As is always the case on such occasions, flowers were not brought to the cemetery for the soldiers alone. There were other departed loved ones who could not be overlooked. Hence other graves were decorated, and in one or two conspicuous instances the decoration was not confined to simple bouquets or wreaths. Over the grave of Dr. Jas. Bolton appeared an arch with the inscription, “Risen with Christ to Appear with Him in Glory.” The elegant monument above the remains of Dr. Lawrence Waring, “the friend of the suffering poor,” was beautifully festooned, and at its base there was a perfect mound of flowers. Dr. J. B. Brock’s grave was also handsomely decorated by the hand of affection; and the same be said of Bishop Meade’s monument. The lot in which Col. Jas. R. Branch is buried was the most beautifully adorned of all in the cemetery, all that wealth and taste can do, under the guidance of affection, having been done to make it attractive.


About noon, two of the volunteer companies of this city visited the cemetery in a body, headed by Smith’s band. These organizations were “Company F,” Captain M. T. Clarke, and the “Sidney Grays,” Captain Albert Ordway. They presented a soldierly appearance on the street, and nearly every man in the line bore in his hand a bouquet for a soldier’s grave. Later in the day a detachment of the Walker Light Guard, Captain L. L. Bass commanding, made their appearance on the ground, and visited the soldiers’ section. All the volunteer companies but two sent committees to assist the ladies in the distribution of flowers.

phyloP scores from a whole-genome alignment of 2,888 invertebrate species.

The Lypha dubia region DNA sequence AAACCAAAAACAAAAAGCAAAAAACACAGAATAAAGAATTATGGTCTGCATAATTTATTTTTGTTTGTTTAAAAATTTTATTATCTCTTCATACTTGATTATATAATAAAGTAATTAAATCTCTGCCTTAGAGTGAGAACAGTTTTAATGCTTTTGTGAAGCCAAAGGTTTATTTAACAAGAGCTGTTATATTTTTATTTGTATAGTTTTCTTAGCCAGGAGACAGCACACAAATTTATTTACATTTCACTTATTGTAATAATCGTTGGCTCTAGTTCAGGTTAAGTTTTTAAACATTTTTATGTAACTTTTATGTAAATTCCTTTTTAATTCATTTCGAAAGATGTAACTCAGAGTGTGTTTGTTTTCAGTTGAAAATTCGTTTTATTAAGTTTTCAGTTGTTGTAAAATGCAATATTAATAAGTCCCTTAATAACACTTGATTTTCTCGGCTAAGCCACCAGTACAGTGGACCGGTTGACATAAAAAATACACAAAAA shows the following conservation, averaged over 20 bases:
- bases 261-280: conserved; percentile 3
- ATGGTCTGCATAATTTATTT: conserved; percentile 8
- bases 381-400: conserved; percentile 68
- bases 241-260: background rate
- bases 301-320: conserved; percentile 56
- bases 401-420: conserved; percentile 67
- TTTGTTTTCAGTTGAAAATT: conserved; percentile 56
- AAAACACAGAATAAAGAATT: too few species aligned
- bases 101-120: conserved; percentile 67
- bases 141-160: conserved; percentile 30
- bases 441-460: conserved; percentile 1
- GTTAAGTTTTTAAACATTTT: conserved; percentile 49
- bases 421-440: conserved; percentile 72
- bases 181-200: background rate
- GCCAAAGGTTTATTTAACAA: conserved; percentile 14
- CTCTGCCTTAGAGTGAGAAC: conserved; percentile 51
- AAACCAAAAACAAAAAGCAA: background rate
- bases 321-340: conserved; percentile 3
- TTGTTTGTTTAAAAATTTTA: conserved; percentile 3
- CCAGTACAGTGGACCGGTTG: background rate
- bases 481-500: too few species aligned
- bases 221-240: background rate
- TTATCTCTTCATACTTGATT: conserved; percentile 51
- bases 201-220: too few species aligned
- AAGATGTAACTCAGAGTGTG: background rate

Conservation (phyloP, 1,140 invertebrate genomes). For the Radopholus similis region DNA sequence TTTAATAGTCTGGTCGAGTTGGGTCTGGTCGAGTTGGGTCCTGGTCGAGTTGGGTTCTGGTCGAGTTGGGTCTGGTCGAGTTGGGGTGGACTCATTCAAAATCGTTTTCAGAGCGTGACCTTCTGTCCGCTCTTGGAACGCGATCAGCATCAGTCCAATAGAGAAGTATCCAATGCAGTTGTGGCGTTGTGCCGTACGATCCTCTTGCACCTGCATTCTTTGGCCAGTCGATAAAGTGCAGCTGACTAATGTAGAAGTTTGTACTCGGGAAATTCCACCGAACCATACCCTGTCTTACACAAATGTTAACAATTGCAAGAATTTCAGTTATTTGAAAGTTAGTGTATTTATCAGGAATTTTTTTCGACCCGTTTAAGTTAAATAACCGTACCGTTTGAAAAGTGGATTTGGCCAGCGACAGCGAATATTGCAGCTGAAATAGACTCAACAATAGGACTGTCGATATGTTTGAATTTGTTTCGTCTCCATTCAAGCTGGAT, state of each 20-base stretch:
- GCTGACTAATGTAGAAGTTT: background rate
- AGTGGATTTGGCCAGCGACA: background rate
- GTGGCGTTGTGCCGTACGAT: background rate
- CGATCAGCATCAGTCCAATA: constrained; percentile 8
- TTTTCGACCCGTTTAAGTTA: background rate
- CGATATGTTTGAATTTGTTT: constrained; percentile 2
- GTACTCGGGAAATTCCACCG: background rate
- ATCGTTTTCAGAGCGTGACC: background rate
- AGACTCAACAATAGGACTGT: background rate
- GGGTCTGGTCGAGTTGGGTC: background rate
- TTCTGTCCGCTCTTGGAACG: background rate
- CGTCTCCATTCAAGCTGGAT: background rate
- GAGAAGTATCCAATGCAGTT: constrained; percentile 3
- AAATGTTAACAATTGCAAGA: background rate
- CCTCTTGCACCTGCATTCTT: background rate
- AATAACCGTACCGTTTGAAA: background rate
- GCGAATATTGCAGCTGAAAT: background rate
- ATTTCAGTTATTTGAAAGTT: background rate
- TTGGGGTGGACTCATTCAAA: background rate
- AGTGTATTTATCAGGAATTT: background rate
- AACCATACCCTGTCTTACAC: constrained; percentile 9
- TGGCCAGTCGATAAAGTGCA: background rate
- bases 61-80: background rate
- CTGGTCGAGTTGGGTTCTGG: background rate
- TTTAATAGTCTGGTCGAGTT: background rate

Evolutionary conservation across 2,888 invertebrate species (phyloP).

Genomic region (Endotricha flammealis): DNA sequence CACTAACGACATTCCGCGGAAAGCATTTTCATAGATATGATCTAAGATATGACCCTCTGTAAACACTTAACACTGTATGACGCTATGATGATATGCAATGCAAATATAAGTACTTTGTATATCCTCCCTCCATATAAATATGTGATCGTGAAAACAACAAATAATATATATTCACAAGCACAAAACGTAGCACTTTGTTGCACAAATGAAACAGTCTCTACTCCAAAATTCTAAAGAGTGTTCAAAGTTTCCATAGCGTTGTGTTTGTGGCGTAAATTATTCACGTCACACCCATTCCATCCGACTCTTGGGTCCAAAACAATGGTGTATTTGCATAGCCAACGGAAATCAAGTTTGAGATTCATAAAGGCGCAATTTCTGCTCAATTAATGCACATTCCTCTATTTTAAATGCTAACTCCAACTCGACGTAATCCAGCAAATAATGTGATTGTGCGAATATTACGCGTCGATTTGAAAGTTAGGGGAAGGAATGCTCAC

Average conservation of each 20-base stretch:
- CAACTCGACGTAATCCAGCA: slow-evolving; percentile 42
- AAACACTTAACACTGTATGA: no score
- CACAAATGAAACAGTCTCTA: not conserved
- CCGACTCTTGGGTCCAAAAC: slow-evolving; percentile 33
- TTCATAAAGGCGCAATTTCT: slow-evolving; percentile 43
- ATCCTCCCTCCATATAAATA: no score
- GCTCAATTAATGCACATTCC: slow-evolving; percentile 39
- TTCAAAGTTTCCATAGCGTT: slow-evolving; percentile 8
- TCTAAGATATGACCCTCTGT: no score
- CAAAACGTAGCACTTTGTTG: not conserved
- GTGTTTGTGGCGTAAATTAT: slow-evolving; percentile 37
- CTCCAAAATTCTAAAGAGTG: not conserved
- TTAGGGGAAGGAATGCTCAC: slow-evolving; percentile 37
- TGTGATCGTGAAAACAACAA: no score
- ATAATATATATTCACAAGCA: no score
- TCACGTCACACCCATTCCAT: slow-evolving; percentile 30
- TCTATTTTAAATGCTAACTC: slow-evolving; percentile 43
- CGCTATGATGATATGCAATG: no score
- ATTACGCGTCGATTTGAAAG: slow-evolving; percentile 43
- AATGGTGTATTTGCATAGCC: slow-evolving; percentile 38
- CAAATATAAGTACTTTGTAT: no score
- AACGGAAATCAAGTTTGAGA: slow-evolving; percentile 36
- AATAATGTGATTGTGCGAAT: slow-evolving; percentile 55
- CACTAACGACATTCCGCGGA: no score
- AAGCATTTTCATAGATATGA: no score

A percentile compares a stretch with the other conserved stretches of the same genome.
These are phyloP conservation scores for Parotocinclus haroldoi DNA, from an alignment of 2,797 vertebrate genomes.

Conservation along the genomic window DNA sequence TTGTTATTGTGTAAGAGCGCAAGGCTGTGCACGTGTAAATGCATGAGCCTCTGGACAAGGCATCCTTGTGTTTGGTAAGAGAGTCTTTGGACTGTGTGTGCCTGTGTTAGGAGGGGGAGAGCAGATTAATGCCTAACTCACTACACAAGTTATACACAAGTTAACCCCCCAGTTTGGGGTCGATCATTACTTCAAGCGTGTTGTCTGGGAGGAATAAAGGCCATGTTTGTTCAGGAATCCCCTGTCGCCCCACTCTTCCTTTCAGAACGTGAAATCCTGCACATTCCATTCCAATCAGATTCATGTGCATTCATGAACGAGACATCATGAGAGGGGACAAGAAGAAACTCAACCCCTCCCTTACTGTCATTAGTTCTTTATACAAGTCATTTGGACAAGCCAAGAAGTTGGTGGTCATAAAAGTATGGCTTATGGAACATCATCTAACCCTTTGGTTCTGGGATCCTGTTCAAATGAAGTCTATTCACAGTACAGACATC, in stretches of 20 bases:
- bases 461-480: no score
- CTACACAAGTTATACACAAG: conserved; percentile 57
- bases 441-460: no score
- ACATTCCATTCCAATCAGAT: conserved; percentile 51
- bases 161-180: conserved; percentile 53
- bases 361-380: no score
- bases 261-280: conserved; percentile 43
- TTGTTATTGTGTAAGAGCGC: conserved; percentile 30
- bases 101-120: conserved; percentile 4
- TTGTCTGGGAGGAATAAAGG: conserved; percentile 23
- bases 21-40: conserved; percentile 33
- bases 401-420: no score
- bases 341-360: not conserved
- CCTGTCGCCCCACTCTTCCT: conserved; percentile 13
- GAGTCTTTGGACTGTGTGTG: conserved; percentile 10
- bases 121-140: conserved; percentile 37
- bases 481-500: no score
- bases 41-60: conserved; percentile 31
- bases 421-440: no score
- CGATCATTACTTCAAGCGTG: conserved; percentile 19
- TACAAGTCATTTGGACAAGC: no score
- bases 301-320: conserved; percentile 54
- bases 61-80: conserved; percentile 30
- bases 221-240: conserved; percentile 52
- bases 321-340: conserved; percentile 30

The Howitzers remembered with a proud and grateful affection the many high services of the first great Captain, General George W. Randolph, and sent up by express a beautiful wreath of evergreens and white flowers to be placed upon his grave on memorial day. It was a most appropriate tribute to his memory, thus to include the sacred spot in the shadow of our own Hollywood, where lie so many of his brave men. It is in the burying-place at Monticello, Albemarle county, but the side of his grand-father, Thomas Jefferson.


The Richmond and Petersburg railroad brought over eight car-loads of ladies and gentlemen to visit Hollywood. On their way they stopped at Rice’s Turnout and decorated the graves of the Confederate soldiers there. They also brought a great many flowers to Hollywood, and the contributions were gratefully received by the ladies of the association.


At various points in the soldiers’ section boxes were placed, under the supervision of policemen, for the reception of contributions towards defraying the expense of removing the remains of the Confederate dead now lying at Gettysburg and Arlington Heights to Hollywood. We are glad to learn that the amount realized was considerable. It was not, however, more than half what it would have been had not the rain necessitated the early removal of the boxes. Person in or out of the city who are disposed to forward this good cause may yet do so by forwarding the amount they can spare to Mrs. E. H. Brown, secretary, at the Central Presbyterian office.


We are requested to publish the following gratifying communication:

“The Board of Managers of the Hollywood Memorial Association return their grateful thanks to the young gentlemen of the Committee of Arrangements for their efficient aid on memorial day. Of such sons Virginia may well be proud; for by their gentlemanly bearing, their untiring energy, and their gallant attentions to the vistors, they proved themselves worthy successors to their brave comrades whose death were commemorated in the memorial offerings.

Sec’y Hollywood Memorial Assoc’n”